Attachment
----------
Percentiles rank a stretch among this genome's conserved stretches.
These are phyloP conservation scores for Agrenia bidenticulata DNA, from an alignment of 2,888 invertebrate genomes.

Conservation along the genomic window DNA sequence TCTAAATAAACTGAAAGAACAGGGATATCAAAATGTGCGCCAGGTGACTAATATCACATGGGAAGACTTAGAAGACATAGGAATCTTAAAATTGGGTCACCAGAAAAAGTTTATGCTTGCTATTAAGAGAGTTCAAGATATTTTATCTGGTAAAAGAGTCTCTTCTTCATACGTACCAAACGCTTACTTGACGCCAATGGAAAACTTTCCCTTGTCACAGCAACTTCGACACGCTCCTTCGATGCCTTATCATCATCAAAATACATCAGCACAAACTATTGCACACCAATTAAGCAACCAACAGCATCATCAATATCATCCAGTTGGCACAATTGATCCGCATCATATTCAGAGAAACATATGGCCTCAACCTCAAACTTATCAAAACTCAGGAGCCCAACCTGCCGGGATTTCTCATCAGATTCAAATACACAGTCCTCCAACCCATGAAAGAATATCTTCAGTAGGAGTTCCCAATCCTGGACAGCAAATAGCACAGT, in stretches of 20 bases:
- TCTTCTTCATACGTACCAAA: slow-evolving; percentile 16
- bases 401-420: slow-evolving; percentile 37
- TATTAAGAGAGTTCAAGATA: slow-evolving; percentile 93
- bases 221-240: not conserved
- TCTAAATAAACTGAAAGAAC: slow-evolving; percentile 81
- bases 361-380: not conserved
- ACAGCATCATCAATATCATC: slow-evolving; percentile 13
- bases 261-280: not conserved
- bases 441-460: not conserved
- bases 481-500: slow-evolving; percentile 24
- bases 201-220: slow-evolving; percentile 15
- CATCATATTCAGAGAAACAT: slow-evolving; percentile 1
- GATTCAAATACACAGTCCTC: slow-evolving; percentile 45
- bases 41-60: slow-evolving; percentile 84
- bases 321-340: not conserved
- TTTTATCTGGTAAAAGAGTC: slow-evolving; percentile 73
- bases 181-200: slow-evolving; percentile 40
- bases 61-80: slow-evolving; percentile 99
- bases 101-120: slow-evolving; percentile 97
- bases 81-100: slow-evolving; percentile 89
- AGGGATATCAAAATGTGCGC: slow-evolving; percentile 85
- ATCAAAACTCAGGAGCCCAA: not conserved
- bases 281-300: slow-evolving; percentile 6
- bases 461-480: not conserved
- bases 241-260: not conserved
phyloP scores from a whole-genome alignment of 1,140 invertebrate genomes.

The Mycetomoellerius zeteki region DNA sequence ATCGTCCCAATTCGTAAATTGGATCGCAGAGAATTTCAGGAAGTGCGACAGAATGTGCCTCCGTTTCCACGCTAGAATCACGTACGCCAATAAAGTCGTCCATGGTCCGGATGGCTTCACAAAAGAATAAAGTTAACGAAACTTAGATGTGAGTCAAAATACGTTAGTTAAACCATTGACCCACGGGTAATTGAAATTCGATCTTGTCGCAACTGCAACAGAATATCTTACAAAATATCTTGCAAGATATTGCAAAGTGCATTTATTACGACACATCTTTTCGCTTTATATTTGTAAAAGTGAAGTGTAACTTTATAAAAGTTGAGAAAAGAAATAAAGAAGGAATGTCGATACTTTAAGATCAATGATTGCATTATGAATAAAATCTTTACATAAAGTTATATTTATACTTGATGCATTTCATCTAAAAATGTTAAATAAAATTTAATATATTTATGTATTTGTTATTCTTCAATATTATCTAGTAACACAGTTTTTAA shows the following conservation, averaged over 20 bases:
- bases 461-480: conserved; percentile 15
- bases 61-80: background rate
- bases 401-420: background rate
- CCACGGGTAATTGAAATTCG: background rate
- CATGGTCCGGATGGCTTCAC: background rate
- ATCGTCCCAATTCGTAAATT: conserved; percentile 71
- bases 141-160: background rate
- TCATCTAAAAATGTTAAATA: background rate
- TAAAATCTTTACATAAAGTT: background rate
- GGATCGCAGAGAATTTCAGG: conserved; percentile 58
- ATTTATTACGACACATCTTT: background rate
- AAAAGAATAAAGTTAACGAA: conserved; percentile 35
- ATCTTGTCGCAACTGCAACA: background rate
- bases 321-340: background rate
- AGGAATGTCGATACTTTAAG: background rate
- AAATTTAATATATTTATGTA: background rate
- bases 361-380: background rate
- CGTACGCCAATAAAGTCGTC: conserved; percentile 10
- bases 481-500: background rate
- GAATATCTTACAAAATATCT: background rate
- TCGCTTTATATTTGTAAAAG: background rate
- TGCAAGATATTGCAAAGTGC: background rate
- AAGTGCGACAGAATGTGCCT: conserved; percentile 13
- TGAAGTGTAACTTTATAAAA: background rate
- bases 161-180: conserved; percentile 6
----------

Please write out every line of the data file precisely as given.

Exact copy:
Percentiles rank a stretch among this genome's conserved stretches.
These are phyloP conservation scores for Agrenia bidenticulata DNA, from an alignment of 2,888 invertebrate genomes.

Conservation along the genomic window DNA sequence TCTAAATAAACTGAAAGAACAGGGATATCAAAATGTGCGCCAGGTGACTAATATCACATGGGAAGACTTAGAAGACATAGGAATCTTAAAATTGGGTCACCAGAAAAAGTTTATGCTTGCTATTAAGAGAGTTCAAGATATTTTATCTGGTAAAAGAGTCTCTTCTTCATACGTACCAAACGCTTACTTGACGCCAATGGAAAACTTTCCCTTGTCACAGCAACTTCGACACGCTCCTTCGATGCCTTATCATCATCAAAATACATCAGCACAAACTATTGCACACCAATTAAGCAACCAACAGCATCATCAATATCATCCAGTTGGCACAATTGATCCGCATCATATTCAGAGAAACATATGGCCTCAACCTCAAACTTATCAAAACTCAGGAGCCCAACCTGCCGGGATTTCTCATCAGATTCAAATACACAGTCCTCCAACCCATGAAAGAATATCTTCAGTAGGAGTTCCCAATCCTGGACAGCAAATAGCACAGT, in stretches of 20 bases:
- TCTTCTTCATACGTACCAAA: slow-evolving; percentile 16
- bases 401-420: slow-evolving; percentile 37
- TATTAAGAGAGTTCAAGATA: slow-evolving; percentile 93
- bases 221-240: not conserved
- TCTAAATAAACTGAAAGAAC: slow-evolving; percentile 81
- bases 361-380: not conserved
- ACAGCATCATCAATATCATC: slow-evolving; percentile 13
- bases 261-280: not conserved
- bases 441-460: not conserved
- bases 481-500: slow-evolving; percentile 24
- bases 201-220: slow-evolving; percentile 15
- CATCATATTCAGAGAAACAT: slow-evolving; percentile 1
- GATTCAAATACACAGTCCTC: slow-evolving; percentile 45
- bases 41-60: slow-evolving; percentile 84
- bases 321-340: not conserved
- TTTTATCTGGTAAAAGAGTC: slow-evolving; percentile 73
- bases 181-200: slow-evolving; percentile 40
- bases 61-80: slow-evolving; percentile 99
- bases 101-120: slow-evolving; percentile 97
- bases 81-100: slow-evolving; percentile 89
- AGGGATATCAAAATGTGCGC: slow-evolving; percentile 85
- ATCAAAACTCAGGAGCCCAA: not conserved
- bases 281-300: slow-evolving; percentile 6
- bases 461-480: not conserved
- bases 241-260: not conserved
phyloP scores from a whole-genome alignment of 1,140 invertebrate genomes.

The Mycetomoellerius zeteki region DNA sequence ATCGTCCCAATTCGTAAATTGGATCGCAGAGAATTTCAGGAAGTGCGACAGAATGTGCCTCCGTTTCCACGCTAGAATCACGTACGCCAATAAAGTCGTCCATGGTCCGGATGGCTTCACAAAAGAATAAAGTTAACGAAACTTAGATGTGAGTCAAAATACGTTAGTTAAACCATTGACCCACGGGTAATTGAAATTCGATCTTGTCGCAACTGCAACAGAATATCTTACAAAATATCTTGCAAGATATTGCAAAGTGCATTTATTACGACACATCTTTTCGCTTTATATTTGTAAAAGTGAAGTGTAACTTTATAAAAGTTGAGAAAAGAAATAAAGAAGGAATGTCGATACTTTAAGATCAATGATTGCATTATGAATAAAATCTTTACATAAAGTTATATTTATACTTGATGCATTTCATCTAAAAATGTTAAATAAAATTTAATATATTTATGTATTTGTTATTCTTCAATATTATCTAGTAACACAGTTTTTAA shows the following conservation, averaged over 20 bases:
- bases 461-480: conserved; percentile 15
- bases 61-80: background rate
- bases 401-420: background rate
- CCACGGGTAATTGAAATTCG: background rate
- CATGGTCCGGATGGCTTCAC: background rate
- ATCGTCCCAATTCGTAAATT: conserved; percentile 71
- bases 141-160: background rate
- TCATCTAAAAATGTTAAATA: background rate
- TAAAATCTTTACATAAAGTT: background rate
- GGATCGCAGAGAATTTCAGG: conserved; percentile 58
- ATTTATTACGACACATCTTT: background rate
- AAAAGAATAAAGTTAACGAA: conserved; percentile 35
- ATCTTGTCGCAACTGCAACA: background rate
- bases 321-340: background rate
- AGGAATGTCGATACTTTAAG: background rate
- AAATTTAATATATTTATGTA: background rate
- bases 361-380: background rate
- CGTACGCCAATAAAGTCGTC: conserved; percentile 10
- bases 481-500: background rate
- GAATATCTTACAAAATATCT: background rate
- TCGCTTTATATTTGTAAAAG: background rate
- TGCAAGATATTGCAAAGTGC: background rate
- AAGTGCGACAGAATGTGCCT: conserved; percentile 13
- TGAAGTGTAACTTTATAAAA: background rate
- bases 161-180: conserved; percentile 6